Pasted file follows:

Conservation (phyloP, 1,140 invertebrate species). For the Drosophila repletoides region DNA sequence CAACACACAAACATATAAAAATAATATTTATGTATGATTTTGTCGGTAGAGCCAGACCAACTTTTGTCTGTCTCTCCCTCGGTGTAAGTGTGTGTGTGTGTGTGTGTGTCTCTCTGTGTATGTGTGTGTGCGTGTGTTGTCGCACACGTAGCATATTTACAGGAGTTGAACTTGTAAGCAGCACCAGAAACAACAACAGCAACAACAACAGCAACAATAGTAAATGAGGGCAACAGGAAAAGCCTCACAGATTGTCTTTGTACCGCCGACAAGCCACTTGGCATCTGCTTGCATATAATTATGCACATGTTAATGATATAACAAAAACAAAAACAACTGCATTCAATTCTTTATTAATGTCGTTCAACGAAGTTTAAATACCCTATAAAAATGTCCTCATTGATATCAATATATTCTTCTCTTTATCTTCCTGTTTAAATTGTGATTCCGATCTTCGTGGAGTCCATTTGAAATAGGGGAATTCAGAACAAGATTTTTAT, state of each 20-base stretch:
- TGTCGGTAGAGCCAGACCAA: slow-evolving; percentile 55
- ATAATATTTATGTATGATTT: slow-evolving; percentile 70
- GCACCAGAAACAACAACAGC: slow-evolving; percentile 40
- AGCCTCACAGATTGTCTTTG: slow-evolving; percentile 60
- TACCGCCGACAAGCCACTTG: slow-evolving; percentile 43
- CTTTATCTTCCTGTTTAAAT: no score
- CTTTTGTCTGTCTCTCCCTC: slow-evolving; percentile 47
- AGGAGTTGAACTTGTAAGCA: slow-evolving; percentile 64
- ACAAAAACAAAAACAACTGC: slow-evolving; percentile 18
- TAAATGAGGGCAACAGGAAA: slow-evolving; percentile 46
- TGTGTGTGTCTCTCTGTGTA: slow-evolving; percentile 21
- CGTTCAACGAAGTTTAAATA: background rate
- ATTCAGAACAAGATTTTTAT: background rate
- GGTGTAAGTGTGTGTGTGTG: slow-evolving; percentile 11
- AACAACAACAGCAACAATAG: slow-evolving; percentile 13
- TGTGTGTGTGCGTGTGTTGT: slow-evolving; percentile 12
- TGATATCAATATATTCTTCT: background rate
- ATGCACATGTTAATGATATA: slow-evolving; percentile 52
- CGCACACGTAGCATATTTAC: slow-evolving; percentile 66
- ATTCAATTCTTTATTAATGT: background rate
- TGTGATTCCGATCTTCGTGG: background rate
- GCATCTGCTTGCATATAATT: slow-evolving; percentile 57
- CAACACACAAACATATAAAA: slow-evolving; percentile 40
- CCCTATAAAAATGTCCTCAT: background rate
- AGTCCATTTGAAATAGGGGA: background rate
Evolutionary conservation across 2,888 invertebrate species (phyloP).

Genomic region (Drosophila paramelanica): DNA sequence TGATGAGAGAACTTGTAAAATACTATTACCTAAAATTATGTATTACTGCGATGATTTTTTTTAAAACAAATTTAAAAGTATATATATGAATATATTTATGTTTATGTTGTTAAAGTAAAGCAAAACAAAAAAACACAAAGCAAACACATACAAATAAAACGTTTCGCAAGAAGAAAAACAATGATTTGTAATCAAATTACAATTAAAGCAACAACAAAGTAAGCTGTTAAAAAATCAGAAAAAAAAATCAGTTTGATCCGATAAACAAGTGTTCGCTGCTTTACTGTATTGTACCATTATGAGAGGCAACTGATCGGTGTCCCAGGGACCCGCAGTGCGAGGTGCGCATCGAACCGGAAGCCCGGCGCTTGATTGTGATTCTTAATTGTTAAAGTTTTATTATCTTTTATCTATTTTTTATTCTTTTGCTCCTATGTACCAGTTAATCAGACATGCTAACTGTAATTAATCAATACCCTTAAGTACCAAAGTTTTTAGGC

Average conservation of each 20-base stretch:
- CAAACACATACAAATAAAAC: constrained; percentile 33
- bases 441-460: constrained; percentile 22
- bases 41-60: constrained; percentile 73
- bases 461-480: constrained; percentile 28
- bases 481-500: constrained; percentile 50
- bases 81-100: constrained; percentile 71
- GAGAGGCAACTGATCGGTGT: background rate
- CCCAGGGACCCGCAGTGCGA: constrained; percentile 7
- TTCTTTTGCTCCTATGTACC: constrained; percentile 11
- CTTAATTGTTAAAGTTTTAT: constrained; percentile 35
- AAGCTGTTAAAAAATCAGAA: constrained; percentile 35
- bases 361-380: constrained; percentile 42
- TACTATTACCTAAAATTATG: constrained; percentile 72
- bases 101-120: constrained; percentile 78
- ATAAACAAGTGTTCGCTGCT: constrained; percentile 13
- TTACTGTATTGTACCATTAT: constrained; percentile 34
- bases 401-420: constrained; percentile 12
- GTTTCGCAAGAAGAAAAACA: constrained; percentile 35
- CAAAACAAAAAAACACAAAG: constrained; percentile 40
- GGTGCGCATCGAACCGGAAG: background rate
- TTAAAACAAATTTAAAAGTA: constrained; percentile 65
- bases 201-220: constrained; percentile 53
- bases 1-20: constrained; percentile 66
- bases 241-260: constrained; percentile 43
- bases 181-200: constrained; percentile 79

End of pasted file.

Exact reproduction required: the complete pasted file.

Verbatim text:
Conservation (phyloP, 1,140 invertebrate species). For the Drosophila repletoides region DNA sequence CAACACACAAACATATAAAAATAATATTTATGTATGATTTTGTCGGTAGAGCCAGACCAACTTTTGTCTGTCTCTCCCTCGGTGTAAGTGTGTGTGTGTGTGTGTGTGTCTCTCTGTGTATGTGTGTGTGCGTGTGTTGTCGCACACGTAGCATATTTACAGGAGTTGAACTTGTAAGCAGCACCAGAAACAACAACAGCAACAACAACAGCAACAATAGTAAATGAGGGCAACAGGAAAAGCCTCACAGATTGTCTTTGTACCGCCGACAAGCCACTTGGCATCTGCTTGCATATAATTATGCACATGTTAATGATATAACAAAAACAAAAACAACTGCATTCAATTCTTTATTAATGTCGTTCAACGAAGTTTAAATACCCTATAAAAATGTCCTCATTGATATCAATATATTCTTCTCTTTATCTTCCTGTTTAAATTGTGATTCCGATCTTCGTGGAGTCCATTTGAAATAGGGGAATTCAGAACAAGATTTTTAT, state of each 20-base stretch:
- TGTCGGTAGAGCCAGACCAA: slow-evolving; percentile 55
- ATAATATTTATGTATGATTT: slow-evolving; percentile 70
- GCACCAGAAACAACAACAGC: slow-evolving; percentile 40
- AGCCTCACAGATTGTCTTTG: slow-evolving; percentile 60
- TACCGCCGACAAGCCACTTG: slow-evolving; percentile 43
- CTTTATCTTCCTGTTTAAAT: no score
- CTTTTGTCTGTCTCTCCCTC: slow-evolving; percentile 47
- AGGAGTTGAACTTGTAAGCA: slow-evolving; percentile 64
- ACAAAAACAAAAACAACTGC: slow-evolving; percentile 18
- TAAATGAGGGCAACAGGAAA: slow-evolving; percentile 46
- TGTGTGTGTCTCTCTGTGTA: slow-evolving; percentile 21
- CGTTCAACGAAGTTTAAATA: background rate
- ATTCAGAACAAGATTTTTAT: background rate
- GGTGTAAGTGTGTGTGTGTG: slow-evolving; percentile 11
- AACAACAACAGCAACAATAG: slow-evolving; percentile 13
- TGTGTGTGTGCGTGTGTTGT: slow-evolving; percentile 12
- TGATATCAATATATTCTTCT: background rate
- ATGCACATGTTAATGATATA: slow-evolving; percentile 52
- CGCACACGTAGCATATTTAC: slow-evolving; percentile 66
- ATTCAATTCTTTATTAATGT: background rate
- TGTGATTCCGATCTTCGTGG: background rate
- GCATCTGCTTGCATATAATT: slow-evolving; percentile 57
- CAACACACAAACATATAAAA: slow-evolving; percentile 40
- CCCTATAAAAATGTCCTCAT: background rate
- AGTCCATTTGAAATAGGGGA: background rate
Evolutionary conservation across 2,888 invertebrate species (phyloP).

Genomic region (Drosophila paramelanica): DNA sequence TGATGAGAGAACTTGTAAAATACTATTACCTAAAATTATGTATTACTGCGATGATTTTTTTTAAAACAAATTTAAAAGTATATATATGAATATATTTATGTTTATGTTGTTAAAGTAAAGCAAAACAAAAAAACACAAAGCAAACACATACAAATAAAACGTTTCGCAAGAAGAAAAACAATGATTTGTAATCAAATTACAATTAAAGCAACAACAAAGTAAGCTGTTAAAAAATCAGAAAAAAAAATCAGTTTGATCCGATAAACAAGTGTTCGCTGCTTTACTGTATTGTACCATTATGAGAGGCAACTGATCGGTGTCCCAGGGACCCGCAGTGCGAGGTGCGCATCGAACCGGAAGCCCGGCGCTTGATTGTGATTCTTAATTGTTAAAGTTTTATTATCTTTTATCTATTTTTTATTCTTTTGCTCCTATGTACCAGTTAATCAGACATGCTAACTGTAATTAATCAATACCCTTAAGTACCAAAGTTTTTAGGC

Average conservation of each 20-base stretch:
- CAAACACATACAAATAAAAC: constrained; percentile 33
- bases 441-460: constrained; percentile 22
- bases 41-60: constrained; percentile 73
- bases 461-480: constrained; percentile 28
- bases 481-500: constrained; percentile 50
- bases 81-100: constrained; percentile 71
- GAGAGGCAACTGATCGGTGT: background rate
- CCCAGGGACCCGCAGTGCGA: constrained; percentile 7
- TTCTTTTGCTCCTATGTACC: constrained; percentile 11
- CTTAATTGTTAAAGTTTTAT: constrained; percentile 35
- AAGCTGTTAAAAAATCAGAA: constrained; percentile 35
- bases 361-380: constrained; percentile 42
- TACTATTACCTAAAATTATG: constrained; percentile 72
- bases 101-120: constrained; percentile 78
- ATAAACAAGTGTTCGCTGCT: constrained; percentile 13
- TTACTGTATTGTACCATTAT: constrained; percentile 34
- bases 401-420: constrained; percentile 12
- GTTTCGCAAGAAGAAAAACA: constrained; percentile 35
- CAAAACAAAAAAACACAAAG: constrained; percentile 40
- GGTGCGCATCGAACCGGAAG: background rate
- TTAAAACAAATTTAAAAGTA: constrained; percentile 65
- bases 201-220: constrained; percentile 53
- bases 1-20: constrained; percentile 66
- bases 241-260: constrained; percentile 43
- bases 181-200: constrained; percentile 79